The City of Melton is one of the fastest-growing areas in the Melbourne region, with a significant number of people moving into the municipality each year. Of course, it wasn’t always like that.
In the 1970s, Melton was identified as a satellite town and slowly continued to grow until it had 50,000 residents in 2000. At that point, the Caroline Springs development opened up and took off almost immediately. In 2005, when the state government expanded the urban development plan to turn rural zones around Melton into urban growth zones, Melton’s growth was firmly established. Combined with a similar extension in 2009, Melton’s population has now grown to 137,000.
Last year alone, the city experienced a five per cent growth rate, owing largely to the availability and affordability of real estate in the area. In fact, Melton sees loads of young families moving into the surrounding regions every year, building a new life in a municipality that truly cares about its people. Melton City Council plays a huge role in that and has contributed to the development of the area in a myriad of ways.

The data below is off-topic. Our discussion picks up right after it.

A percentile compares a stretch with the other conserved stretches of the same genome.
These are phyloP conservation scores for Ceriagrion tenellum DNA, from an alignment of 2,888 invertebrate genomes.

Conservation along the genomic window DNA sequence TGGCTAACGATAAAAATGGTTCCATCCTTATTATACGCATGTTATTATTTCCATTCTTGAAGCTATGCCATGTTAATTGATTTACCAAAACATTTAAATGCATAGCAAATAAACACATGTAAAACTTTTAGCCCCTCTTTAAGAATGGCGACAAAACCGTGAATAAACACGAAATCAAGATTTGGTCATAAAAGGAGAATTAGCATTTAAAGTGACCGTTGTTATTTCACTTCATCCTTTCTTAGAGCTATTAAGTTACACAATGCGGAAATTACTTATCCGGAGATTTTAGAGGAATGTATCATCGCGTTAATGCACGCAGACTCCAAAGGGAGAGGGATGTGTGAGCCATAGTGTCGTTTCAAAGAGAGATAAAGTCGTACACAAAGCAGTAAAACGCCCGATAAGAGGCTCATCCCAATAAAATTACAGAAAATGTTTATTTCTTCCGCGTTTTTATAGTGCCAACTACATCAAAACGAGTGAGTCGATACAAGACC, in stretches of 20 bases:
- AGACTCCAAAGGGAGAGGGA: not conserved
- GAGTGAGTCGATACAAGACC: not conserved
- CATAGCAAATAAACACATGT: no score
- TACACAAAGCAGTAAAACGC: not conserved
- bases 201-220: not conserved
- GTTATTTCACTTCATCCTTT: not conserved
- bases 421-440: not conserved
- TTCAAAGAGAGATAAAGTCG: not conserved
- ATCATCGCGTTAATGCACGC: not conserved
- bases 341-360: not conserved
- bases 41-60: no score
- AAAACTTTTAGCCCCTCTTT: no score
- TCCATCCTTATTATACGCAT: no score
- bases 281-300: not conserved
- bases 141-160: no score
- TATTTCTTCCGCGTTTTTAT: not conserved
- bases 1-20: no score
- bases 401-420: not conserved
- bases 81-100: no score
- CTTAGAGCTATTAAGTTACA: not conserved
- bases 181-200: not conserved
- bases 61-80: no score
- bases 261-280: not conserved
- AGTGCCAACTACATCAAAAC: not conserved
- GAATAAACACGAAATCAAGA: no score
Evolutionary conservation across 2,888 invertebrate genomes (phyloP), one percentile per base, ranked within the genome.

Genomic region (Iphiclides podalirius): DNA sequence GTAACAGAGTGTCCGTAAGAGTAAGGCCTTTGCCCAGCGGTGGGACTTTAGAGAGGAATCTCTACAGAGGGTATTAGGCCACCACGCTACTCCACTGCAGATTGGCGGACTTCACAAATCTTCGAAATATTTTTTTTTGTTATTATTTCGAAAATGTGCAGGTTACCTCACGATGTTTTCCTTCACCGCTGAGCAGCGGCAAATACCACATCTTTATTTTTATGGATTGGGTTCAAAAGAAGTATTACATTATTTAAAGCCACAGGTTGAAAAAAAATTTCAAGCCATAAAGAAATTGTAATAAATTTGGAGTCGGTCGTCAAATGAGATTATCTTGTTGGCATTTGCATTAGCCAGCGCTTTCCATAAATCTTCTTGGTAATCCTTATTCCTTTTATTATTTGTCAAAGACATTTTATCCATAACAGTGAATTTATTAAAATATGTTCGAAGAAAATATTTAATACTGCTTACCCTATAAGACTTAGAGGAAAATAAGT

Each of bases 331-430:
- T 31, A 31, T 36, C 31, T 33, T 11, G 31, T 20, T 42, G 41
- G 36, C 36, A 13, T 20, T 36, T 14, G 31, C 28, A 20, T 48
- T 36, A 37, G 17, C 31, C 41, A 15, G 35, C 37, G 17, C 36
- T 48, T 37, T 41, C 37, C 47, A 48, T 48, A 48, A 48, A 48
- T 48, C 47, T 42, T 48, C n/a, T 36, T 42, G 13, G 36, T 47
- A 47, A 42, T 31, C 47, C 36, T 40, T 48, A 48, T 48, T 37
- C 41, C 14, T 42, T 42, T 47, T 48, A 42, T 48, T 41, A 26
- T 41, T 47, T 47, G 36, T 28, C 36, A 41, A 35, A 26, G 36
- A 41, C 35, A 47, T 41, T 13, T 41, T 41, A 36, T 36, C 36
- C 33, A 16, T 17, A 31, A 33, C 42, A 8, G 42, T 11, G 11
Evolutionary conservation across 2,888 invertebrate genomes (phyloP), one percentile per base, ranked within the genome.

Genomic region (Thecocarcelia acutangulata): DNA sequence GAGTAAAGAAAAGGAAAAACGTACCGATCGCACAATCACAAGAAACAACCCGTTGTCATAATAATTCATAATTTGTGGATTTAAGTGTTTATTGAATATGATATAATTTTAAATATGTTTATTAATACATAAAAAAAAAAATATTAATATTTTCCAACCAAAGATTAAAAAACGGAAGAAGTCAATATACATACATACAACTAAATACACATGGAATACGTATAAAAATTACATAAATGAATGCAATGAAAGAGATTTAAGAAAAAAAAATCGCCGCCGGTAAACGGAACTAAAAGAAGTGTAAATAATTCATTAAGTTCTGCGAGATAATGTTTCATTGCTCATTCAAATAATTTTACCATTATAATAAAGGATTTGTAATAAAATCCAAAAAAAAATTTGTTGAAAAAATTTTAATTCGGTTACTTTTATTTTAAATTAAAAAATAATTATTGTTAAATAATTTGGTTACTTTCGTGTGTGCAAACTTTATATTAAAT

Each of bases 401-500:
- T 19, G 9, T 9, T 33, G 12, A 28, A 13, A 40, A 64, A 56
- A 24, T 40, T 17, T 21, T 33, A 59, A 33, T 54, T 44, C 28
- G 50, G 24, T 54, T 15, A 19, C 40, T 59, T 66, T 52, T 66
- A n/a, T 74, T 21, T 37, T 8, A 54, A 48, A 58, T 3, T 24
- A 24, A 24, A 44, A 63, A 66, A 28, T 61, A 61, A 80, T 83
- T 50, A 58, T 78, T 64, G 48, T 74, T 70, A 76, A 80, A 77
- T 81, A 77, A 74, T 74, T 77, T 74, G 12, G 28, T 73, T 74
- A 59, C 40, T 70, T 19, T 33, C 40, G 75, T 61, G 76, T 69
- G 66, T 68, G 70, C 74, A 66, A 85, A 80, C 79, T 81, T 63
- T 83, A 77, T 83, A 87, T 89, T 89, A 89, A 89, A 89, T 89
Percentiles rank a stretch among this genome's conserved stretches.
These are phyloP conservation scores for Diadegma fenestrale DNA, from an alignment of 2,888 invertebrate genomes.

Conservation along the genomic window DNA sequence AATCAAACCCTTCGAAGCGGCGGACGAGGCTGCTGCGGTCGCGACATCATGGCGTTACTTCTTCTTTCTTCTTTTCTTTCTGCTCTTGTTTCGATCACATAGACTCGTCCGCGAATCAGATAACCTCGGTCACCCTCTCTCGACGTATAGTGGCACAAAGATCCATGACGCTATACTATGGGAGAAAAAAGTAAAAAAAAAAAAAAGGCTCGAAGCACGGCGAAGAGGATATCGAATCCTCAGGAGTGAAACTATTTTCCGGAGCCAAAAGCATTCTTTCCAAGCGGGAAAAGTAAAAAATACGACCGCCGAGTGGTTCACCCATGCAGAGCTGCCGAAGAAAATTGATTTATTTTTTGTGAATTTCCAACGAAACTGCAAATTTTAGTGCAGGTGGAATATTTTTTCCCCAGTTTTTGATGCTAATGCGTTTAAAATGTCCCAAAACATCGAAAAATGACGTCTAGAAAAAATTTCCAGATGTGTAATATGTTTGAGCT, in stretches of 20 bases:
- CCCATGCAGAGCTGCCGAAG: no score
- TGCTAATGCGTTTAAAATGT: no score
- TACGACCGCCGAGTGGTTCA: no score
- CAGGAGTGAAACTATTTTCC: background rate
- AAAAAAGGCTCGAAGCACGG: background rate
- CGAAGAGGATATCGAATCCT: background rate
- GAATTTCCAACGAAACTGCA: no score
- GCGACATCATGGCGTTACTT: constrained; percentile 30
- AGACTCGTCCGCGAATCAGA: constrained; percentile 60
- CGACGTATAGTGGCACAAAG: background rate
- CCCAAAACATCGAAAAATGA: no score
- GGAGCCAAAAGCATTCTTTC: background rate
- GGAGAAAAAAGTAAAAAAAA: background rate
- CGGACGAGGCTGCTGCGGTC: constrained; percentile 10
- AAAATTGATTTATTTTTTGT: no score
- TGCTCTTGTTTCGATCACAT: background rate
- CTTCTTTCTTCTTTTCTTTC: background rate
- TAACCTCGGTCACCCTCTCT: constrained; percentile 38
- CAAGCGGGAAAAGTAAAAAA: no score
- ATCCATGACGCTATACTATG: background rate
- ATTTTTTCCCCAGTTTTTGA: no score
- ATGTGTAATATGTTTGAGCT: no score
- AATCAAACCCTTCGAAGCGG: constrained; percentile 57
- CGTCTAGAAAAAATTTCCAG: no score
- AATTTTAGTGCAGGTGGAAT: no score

We spoke with Kelvin Tori, the Chief Executive of Melton City Council, who explained some of the projects the council has been working on and how it has improved the community’s growth. In his position, Mr Tori primarily operates at the strategic level of engagement with councillors and politicians as well as other members of the community. He’s greatly involved in the strategic framework which the council operates within as well as its advocacy endeavours. Furthermore, he’s largely responsible for creating and fostering partnerships which allow the council’s projects to take off and benefit the surrounding communities whenever possible.
A community-based approach to infrastructure development